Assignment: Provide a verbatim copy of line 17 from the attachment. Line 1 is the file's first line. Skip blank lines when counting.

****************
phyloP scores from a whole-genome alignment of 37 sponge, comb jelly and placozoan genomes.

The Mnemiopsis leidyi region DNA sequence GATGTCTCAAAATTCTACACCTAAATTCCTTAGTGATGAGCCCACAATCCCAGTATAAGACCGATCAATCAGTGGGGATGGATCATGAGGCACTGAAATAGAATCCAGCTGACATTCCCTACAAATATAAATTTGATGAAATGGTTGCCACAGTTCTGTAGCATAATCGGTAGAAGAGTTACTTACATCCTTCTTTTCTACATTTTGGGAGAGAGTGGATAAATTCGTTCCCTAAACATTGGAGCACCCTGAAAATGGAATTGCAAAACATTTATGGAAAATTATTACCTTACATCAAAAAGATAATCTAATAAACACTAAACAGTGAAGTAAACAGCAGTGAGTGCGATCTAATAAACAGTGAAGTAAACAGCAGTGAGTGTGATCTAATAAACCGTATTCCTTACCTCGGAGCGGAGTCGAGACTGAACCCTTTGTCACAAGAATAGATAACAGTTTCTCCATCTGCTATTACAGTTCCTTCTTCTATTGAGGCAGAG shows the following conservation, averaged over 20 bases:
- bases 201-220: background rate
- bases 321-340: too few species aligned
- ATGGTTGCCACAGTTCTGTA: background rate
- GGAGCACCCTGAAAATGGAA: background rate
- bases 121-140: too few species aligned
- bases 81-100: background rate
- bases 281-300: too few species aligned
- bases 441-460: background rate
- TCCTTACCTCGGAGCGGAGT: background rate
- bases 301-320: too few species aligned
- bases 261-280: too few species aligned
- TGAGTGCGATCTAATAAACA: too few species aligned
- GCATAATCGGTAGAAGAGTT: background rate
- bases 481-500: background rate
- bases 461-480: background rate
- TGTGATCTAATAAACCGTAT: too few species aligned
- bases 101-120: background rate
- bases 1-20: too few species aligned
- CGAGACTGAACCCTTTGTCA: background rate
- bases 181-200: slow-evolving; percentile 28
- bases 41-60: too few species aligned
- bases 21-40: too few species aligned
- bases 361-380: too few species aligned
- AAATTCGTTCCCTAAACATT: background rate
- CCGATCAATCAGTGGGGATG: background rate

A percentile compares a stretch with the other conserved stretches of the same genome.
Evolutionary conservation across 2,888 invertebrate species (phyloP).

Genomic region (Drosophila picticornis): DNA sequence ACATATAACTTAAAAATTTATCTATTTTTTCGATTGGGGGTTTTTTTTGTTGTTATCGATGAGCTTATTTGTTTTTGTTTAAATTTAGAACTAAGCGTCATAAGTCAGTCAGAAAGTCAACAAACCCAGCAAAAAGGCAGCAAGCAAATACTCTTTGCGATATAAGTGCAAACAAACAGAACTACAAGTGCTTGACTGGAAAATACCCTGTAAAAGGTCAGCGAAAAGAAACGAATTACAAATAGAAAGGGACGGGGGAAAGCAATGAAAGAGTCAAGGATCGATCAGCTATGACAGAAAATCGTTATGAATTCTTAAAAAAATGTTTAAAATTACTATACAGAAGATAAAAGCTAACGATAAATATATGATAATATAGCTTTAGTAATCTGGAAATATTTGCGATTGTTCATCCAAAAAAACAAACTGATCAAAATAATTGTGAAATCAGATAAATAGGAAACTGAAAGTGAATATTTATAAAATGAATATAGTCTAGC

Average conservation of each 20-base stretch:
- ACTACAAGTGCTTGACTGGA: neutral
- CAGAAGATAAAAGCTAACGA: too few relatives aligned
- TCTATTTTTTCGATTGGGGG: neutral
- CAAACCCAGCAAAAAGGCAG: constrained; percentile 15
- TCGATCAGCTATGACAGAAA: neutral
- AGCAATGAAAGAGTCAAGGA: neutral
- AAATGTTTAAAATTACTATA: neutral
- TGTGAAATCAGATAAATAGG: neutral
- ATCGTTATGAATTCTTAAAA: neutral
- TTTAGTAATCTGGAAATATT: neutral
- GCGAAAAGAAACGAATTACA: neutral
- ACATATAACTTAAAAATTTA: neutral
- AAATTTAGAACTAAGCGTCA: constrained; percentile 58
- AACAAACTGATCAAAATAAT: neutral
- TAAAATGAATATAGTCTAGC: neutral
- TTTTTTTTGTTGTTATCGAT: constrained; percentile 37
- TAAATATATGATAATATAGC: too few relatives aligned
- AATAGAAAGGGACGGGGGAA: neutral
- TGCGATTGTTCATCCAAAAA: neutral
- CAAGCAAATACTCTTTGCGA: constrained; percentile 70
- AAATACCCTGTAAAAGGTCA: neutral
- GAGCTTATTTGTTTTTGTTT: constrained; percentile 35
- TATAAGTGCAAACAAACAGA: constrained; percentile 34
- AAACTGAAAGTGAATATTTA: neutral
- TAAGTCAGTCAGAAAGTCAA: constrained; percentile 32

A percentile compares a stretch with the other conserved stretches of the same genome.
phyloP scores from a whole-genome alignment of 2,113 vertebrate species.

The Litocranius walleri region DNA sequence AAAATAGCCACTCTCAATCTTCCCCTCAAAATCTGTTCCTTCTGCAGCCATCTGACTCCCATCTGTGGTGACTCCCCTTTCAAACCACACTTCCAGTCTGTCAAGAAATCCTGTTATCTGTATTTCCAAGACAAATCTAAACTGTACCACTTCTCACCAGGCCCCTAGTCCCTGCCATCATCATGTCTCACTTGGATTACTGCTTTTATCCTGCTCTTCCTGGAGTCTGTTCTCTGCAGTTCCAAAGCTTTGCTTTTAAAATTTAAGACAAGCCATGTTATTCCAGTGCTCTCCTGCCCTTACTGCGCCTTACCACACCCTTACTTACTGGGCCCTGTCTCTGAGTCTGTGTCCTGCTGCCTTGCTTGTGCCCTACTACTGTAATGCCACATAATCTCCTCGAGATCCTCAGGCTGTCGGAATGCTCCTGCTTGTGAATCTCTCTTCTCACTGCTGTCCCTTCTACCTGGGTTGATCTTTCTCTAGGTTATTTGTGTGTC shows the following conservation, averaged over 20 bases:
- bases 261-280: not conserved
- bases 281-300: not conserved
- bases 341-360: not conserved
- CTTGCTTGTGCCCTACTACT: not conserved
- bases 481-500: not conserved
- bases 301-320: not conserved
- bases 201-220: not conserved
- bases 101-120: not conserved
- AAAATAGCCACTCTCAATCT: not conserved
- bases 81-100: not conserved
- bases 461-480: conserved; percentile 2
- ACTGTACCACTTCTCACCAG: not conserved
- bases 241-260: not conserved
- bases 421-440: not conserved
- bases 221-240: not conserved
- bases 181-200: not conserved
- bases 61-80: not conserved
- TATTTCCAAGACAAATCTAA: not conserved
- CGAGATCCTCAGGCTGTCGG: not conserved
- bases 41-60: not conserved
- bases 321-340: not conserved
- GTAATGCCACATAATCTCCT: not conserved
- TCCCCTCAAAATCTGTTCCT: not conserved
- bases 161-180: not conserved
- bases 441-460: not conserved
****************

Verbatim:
- bases 461-480: background rate